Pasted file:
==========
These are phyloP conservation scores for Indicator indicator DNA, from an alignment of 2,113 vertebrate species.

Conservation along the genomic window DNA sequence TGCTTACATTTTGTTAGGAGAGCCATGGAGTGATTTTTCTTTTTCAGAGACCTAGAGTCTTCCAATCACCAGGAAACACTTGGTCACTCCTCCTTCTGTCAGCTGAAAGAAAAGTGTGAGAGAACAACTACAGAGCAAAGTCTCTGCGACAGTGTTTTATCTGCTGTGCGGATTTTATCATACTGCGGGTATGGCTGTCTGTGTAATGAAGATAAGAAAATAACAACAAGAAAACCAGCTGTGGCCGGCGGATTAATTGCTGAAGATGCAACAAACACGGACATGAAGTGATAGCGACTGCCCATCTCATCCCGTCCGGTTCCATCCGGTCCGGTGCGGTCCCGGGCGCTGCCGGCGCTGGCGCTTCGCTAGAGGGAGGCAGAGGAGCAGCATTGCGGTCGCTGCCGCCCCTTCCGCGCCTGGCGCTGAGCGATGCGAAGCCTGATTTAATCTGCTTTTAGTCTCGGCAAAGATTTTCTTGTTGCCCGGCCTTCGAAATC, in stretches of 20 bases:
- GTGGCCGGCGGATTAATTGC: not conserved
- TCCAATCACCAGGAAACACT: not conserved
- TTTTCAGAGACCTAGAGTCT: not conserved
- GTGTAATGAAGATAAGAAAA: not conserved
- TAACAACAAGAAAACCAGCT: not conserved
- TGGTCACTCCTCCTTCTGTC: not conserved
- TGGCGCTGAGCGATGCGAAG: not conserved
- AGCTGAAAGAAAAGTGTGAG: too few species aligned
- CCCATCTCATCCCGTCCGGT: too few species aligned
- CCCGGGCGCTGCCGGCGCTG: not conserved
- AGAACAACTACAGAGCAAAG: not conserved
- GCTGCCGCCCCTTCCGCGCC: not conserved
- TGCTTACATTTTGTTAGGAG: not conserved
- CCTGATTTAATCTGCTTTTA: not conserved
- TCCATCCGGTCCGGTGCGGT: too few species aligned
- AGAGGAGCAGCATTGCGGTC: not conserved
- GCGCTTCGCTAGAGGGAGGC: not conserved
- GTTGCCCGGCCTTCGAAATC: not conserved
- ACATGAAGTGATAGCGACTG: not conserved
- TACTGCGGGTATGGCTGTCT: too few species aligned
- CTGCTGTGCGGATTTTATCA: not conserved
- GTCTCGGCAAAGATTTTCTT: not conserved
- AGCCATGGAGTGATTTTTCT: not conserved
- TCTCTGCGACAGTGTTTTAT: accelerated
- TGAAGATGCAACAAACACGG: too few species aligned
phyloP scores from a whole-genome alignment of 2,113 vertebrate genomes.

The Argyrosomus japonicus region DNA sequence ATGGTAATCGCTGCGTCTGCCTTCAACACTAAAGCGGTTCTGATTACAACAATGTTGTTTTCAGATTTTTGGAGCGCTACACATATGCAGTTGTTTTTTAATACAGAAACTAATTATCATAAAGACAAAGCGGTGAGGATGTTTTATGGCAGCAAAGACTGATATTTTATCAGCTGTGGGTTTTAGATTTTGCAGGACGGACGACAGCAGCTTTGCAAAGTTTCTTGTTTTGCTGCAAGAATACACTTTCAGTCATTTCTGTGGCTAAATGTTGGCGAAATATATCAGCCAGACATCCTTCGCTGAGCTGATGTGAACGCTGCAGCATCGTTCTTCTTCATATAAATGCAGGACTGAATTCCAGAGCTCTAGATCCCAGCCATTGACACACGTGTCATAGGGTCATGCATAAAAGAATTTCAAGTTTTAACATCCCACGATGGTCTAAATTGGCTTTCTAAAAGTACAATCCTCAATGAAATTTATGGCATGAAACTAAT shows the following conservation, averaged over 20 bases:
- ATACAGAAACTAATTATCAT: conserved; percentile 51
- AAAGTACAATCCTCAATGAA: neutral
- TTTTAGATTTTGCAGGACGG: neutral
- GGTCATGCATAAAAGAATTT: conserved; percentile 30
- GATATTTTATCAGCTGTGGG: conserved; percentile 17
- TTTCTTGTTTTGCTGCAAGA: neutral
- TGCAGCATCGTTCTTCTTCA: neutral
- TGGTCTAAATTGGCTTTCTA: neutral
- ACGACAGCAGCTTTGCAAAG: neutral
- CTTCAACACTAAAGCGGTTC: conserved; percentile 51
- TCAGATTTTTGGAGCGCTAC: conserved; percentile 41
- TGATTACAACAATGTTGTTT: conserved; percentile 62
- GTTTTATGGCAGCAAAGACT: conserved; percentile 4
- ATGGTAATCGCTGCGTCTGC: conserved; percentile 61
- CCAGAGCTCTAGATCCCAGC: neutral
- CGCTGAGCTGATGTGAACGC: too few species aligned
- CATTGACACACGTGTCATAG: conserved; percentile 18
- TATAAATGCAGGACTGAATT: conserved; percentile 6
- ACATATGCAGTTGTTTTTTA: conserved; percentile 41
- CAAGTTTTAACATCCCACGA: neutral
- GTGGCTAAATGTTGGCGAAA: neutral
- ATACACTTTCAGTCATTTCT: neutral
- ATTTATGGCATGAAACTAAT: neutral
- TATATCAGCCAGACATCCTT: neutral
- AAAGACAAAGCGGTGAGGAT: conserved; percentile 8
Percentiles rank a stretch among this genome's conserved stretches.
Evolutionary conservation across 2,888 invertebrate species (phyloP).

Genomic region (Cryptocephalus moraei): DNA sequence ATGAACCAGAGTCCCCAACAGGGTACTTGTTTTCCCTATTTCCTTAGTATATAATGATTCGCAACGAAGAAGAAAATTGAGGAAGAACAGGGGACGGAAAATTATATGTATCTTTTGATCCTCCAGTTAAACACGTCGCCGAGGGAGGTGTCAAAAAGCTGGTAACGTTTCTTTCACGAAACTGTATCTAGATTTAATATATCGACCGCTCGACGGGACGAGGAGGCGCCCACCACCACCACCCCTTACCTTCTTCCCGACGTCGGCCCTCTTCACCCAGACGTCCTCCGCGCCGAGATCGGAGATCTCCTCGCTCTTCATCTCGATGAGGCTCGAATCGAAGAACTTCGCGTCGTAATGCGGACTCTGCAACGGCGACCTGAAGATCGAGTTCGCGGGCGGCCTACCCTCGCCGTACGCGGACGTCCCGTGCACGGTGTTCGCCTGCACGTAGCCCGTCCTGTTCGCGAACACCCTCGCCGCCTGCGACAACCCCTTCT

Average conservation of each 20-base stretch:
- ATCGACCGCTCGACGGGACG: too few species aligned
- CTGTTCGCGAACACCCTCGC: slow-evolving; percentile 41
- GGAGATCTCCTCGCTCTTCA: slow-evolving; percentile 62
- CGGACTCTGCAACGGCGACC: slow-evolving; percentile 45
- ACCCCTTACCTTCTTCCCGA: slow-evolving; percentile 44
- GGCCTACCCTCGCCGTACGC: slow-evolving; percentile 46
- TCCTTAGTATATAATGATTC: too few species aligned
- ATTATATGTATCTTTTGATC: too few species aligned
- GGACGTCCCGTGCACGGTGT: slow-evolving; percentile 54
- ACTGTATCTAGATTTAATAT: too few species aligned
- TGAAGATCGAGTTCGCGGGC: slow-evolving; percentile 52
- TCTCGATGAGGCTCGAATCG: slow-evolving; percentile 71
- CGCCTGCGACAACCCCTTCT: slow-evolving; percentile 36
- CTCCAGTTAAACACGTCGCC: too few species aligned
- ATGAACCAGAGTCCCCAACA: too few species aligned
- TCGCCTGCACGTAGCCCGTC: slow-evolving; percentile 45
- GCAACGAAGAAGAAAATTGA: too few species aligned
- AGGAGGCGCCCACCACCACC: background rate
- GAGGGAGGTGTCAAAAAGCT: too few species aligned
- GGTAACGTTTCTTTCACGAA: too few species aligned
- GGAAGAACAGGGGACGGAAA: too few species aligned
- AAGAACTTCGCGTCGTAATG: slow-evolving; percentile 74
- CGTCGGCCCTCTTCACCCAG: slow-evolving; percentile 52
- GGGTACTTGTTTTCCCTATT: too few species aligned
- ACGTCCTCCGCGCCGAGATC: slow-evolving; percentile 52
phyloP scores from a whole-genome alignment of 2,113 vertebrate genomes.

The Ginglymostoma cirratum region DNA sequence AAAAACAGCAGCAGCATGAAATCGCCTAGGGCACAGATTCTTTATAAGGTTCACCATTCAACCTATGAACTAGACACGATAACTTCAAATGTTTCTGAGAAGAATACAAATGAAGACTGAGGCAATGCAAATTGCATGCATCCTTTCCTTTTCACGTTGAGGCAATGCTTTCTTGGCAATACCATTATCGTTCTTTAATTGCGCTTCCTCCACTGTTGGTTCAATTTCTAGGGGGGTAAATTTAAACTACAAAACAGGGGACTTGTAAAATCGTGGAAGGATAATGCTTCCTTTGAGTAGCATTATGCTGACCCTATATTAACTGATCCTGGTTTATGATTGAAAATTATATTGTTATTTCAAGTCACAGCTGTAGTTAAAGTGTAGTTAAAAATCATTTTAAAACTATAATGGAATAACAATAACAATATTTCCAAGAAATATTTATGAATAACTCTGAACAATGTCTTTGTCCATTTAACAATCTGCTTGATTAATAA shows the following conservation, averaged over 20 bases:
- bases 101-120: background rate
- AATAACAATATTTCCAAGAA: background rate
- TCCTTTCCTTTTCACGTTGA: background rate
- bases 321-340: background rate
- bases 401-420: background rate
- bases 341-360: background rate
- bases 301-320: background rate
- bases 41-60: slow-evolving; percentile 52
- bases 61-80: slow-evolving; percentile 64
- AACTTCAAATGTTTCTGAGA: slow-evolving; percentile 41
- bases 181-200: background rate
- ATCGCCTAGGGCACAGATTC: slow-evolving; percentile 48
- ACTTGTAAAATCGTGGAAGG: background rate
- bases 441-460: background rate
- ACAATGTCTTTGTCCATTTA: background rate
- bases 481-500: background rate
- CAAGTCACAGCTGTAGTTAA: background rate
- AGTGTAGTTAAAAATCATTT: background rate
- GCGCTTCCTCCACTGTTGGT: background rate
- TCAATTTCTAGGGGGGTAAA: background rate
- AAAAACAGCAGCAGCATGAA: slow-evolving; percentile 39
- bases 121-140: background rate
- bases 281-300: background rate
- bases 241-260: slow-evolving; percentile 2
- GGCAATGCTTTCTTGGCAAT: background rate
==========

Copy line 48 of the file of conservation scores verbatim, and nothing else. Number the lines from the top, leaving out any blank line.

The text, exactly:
- ACATATGCAGTTGTTTTTTA: conserved; percentile 41